But the old woman looked at her steadily, and knew her again, and said: 'How have you managed to grow so young and beautiful? I should like to be young and beautiful too.' This question she repeated the whole day long, till at length the queen lost patience and said: 'I had my old head cut off, and this new head grew in its place.'

Then the old woman went to a barber, and spoke to him, saying, 'I will give you all you ask if you will only cut off my head, so that I may become young and lovely.'

 

'But, my good woman, if I do that you will die!'

 

But the old woman would listen to nothing; and at last the barber took out his knife and struck the first blow at her neck.

 

'Ah!' she shrieked as she felt the pain.

 

'Il faut souffrir pour etre belle,' said the barber, who had been in France.

 

And at the second blow her head rolled off, and the old woman was dead for good and all.

 

[Sicilianische Mahrchen.]

Catherine and Her Destiny

Long ago there lived a rich merchant who, besides possessing more treasures than any king in the world, had in his great hall three chairs, one of silver, one of gold, and one of diamonds. But his greatest treasure of all was his only daughter, who was called Catherine.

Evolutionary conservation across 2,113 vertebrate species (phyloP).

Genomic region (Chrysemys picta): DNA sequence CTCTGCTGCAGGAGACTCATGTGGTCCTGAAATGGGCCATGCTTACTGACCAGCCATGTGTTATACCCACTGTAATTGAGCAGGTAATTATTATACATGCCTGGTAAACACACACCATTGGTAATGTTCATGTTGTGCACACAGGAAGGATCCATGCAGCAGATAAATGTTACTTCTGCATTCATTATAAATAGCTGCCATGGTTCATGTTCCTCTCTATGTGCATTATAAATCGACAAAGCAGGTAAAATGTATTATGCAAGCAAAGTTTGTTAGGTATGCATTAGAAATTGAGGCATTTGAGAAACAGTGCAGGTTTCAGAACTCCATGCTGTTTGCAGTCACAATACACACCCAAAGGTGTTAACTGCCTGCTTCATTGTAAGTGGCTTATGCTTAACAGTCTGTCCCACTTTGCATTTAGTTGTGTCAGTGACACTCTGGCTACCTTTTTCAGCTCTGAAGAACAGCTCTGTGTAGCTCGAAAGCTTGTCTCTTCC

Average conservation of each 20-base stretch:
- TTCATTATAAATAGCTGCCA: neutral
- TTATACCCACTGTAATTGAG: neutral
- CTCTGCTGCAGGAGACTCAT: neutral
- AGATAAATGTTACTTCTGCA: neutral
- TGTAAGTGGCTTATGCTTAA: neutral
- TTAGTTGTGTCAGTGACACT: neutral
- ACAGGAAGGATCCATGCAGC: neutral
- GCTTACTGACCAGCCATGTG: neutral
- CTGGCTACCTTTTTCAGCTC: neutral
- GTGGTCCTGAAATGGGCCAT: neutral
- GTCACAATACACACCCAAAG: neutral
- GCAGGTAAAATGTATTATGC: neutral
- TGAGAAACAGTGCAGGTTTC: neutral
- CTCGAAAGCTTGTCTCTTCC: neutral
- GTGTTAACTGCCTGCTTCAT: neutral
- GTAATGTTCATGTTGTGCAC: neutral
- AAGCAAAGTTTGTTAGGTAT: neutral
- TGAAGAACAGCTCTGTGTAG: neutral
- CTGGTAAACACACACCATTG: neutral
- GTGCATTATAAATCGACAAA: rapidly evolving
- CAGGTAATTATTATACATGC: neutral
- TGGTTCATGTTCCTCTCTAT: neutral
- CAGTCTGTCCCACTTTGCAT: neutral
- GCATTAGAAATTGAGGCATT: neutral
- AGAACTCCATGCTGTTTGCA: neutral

One day Catherine was sitting in her own room when suddenly the door flew open, and in came a tall and beautiful woman holding in her hands a little wheel.

 

'Catherine,' she said, going up to the girl, 'which would you rather have-a happy youth or a happy old age?'

 

Catherine was so taken by surprise that she did not know what to answer, and the lady repeated again, 'Which would you rather have-a happy youth or a happy old age?'

Then Catherine thought to herself, 'If I say a happy youth, then I shall have to suffer all the rest of my life. No, I would bear trouble now, and have something better to look forward to.' So she looked up and replied, 'Give me a happy old age.'

'So be it,' said the lady, and turned her wheel as she spoke, vanishing the next moment as suddenly as she had come.

 

Now this beautiful lady was the Destiny of poor Catherine.

Only a few days after this the merchant heard the news that all his finest ships, laden with the richest merchandise, had been sunk in a storm, and he was left a beggar. The shock was too much for him. He took to his bed, and in a short time he was dead of his disappointment.